Document Type

Capstone Experience

Graduation Date


Degree Name

Master of Public Health



First Committee Member

Dr. Sharon Medcalf

Second Committee Member

Dr. Brandon Grimm

Third Committee Member

Dr. Nicole Kolm-Valdivia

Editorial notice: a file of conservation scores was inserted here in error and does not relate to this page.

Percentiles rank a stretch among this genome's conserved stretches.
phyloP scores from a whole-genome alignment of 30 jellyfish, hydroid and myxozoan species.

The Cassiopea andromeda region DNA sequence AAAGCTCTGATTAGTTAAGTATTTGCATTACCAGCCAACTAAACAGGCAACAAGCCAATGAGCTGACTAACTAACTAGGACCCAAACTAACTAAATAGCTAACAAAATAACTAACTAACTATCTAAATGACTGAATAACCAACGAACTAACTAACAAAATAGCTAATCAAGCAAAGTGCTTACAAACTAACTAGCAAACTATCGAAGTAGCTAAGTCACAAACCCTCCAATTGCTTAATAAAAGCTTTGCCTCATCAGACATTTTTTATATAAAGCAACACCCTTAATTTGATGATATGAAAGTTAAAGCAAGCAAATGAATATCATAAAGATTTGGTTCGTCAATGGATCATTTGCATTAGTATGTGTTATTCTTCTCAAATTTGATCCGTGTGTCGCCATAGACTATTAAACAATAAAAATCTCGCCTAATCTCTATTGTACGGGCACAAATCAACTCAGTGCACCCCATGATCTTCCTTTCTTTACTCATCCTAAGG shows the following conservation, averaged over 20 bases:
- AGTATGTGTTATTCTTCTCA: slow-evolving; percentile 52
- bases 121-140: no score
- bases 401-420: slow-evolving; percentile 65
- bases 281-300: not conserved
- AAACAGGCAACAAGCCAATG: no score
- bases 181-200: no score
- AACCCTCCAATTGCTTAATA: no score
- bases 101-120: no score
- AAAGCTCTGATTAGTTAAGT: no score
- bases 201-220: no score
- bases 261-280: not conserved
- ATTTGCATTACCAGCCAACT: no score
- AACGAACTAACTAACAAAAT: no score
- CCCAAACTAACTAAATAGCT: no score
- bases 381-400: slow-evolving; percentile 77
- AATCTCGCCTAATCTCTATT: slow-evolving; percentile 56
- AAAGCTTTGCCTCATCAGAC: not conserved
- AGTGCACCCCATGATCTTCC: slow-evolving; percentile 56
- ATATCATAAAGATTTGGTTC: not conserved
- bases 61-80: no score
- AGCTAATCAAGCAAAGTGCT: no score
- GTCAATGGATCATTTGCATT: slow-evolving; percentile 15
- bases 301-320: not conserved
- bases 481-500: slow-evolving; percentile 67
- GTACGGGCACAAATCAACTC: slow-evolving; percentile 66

Obesity is a primary public health concern and is associated with several chronic health diseases that can have dire consequences. According to the World Health Organization (WHO), there were about 1.9 billion overweight adults aged 18 years and above and at least 650 million adults were obese worldwide in 2016. Adults living in Mississippi are of particular concern, due to the high obesity rate which has continued to increase over the past 25 years. Mississippi’s obesity rate is 37.3%, which is one of the highest rates of adult obesity in the United. While obesity increases the risk of disease outcomes, there is gender disparity with some of the obesity-related disease outcomes. Therefore, this study will investigate the gender disparity of obesity and lifestyle characteristics among adult Mississippians. To answer the research questions, BMI, lifestyle variables and sociodemographic characteristics of 2017 Behavioral Risk Factor Surveillance participants were obtained. Descriptive statistics were performed on all the variables using frequencies and percentages. Obesity was included as a binary outcome variable with a “Yes” and “No” response. Participants in the Yes category were at least overweight while those in the No category were at most normal weight. Exercise and general health were also included in this study as outcomes. Sociodemographic characteristics and, fruit and vegetable consumption were included as explanatory variables while gender was the effect modifier. Pearson chi square analysis was performed to determine associations between the explanatory variables and outcomes between the gender. Further exploratory analysis included a logistic regression model stratified by gender between the outcomes and the explanatory variables. Participants were a total of 3040 participants of which males were 1286 and females were 1754. Adult male obesity prevalence significantly differ from that of females (79% vs 68%, p<0.0001). While being obese has no relationship with employment status among males, females unable to work had higher likelihood of obesity as compared to employed females (AOR: 2.29 95% CI:1.43,3.64). Moreover, among males the odds of obesity increased linearly with income while among females it decreased linearly. Furthermore, among males (OR: 1.53 95% CI: 1.16, 2.01), education was positively associated with obesity however among females the relationship was reversed (OR: 0.72 95% Cl: 0.57,0.90). While Black females were more likely to be obese as compared to white females (OR: 2.85 95% CI: 2.22,3.65), that was not the case for black males in comparison to their white counterparts (OR: 0.93 95% CI: 0.69,1.26). Exercise was positively associated with marital status (males OR=1.43 95% Cl: 1.11,1.84, females OR=1.30 95% Cl:1.05,1.61), education (males OR=1.83 95% Cl: 1.42,2.37, females OR=1.88 95% Cl:1.51,2.35) and health coverage (males OR=1.55 95% Cl: 1.12, 2.15 females OR=1.68 95% Cl:1.17,2.41) for both genders. However, black males were less likely to participate in exercise (AOR=0.8 95% Cl: 0.59,1.18). Participants with health coverage were more likely to have good general health irrespective of gender (males OR=1.50 95% Cl: 1.09, 2.07 females OR=1.34 95% Cl:1.02, 1.79). Furthermore, exercise was positive associated with being healthy among both genders (males AOR=1.74 95% Cl: 1.14, 2.66 females AOR=3.00 95% Cl:2.05,4.40). Intervention for obesity should target males and females who are married, black males and high-income males. Awareness and the importance of exercise should be emphasized among black males.

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